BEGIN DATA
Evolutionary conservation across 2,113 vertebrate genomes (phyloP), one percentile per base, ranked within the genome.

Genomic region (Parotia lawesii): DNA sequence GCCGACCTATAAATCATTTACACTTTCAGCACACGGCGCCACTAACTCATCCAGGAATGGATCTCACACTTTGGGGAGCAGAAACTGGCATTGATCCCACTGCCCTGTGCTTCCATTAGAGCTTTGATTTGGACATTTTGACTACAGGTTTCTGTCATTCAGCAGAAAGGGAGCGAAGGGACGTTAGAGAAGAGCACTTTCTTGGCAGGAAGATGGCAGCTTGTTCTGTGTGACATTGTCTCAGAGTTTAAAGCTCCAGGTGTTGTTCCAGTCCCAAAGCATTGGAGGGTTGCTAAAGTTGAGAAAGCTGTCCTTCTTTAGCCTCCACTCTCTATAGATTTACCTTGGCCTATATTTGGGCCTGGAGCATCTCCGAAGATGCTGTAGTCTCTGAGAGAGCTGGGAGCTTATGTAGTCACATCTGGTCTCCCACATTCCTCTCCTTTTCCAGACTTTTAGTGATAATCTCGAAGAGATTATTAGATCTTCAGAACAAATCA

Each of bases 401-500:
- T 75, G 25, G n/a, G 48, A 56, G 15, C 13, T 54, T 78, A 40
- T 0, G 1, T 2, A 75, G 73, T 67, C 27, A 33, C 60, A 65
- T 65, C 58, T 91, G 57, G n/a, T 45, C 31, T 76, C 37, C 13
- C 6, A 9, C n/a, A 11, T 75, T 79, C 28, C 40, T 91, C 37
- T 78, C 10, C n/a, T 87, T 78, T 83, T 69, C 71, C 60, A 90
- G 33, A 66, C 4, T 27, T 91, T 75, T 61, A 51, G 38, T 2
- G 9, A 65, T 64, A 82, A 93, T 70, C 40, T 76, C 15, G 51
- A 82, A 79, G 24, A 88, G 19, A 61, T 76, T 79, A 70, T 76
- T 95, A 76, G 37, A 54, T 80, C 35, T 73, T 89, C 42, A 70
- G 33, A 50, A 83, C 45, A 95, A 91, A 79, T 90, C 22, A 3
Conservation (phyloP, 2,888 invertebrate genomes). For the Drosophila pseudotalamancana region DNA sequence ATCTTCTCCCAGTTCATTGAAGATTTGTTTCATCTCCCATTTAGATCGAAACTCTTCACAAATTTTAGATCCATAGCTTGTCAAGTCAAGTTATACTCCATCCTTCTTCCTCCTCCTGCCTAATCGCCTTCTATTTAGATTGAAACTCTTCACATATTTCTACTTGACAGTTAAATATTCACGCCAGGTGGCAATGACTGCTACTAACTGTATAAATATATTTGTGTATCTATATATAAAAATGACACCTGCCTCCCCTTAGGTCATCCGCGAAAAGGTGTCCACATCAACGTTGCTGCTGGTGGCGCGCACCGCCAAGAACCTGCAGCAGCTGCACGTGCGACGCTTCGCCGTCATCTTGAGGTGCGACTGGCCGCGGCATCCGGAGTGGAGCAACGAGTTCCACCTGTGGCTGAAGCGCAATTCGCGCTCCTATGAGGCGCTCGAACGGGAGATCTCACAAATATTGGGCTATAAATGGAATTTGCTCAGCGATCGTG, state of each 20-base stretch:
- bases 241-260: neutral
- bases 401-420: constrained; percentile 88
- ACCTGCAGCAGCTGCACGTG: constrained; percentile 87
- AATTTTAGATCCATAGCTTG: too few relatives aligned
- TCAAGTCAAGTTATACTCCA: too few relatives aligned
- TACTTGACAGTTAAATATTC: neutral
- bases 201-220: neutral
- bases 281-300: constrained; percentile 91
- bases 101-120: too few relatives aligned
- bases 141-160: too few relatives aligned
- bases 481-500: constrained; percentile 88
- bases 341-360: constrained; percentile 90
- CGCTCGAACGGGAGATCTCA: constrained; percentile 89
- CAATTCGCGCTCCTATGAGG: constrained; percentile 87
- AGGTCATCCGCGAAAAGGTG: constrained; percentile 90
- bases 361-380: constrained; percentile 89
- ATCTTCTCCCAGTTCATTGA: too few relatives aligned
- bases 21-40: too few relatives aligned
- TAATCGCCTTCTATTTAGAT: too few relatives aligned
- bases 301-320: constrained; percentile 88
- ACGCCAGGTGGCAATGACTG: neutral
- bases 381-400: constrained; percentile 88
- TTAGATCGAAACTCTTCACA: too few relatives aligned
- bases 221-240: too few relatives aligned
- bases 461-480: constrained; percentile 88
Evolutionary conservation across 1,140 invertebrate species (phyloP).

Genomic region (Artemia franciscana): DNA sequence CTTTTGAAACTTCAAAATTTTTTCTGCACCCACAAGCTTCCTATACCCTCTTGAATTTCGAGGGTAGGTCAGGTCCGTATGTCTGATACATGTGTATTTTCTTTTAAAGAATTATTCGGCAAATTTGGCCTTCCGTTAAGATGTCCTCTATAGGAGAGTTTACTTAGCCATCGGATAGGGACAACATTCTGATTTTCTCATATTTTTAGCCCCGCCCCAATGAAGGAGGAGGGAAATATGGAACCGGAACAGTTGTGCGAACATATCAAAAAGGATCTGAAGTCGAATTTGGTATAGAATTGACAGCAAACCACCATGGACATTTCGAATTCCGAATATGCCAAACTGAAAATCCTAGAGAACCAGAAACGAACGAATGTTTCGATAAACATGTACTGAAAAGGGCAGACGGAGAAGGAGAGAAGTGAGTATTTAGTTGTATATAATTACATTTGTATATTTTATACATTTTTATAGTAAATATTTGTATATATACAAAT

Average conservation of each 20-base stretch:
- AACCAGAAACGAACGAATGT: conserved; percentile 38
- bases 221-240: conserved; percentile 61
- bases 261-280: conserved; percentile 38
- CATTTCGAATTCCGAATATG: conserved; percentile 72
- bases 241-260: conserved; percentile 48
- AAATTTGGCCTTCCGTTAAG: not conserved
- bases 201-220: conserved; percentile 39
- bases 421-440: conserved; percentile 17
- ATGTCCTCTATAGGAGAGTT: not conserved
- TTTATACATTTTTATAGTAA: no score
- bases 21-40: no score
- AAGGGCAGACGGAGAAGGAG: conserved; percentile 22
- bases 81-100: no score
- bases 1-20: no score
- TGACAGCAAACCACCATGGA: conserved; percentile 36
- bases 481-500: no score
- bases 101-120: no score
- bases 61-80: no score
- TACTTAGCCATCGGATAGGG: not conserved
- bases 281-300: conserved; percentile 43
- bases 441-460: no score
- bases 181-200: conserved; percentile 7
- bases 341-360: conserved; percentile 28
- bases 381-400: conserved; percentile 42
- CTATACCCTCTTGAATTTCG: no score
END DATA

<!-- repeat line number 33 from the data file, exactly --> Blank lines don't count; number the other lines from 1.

- TAATCGCCTTCTATTTAGAT: too few relatives aligned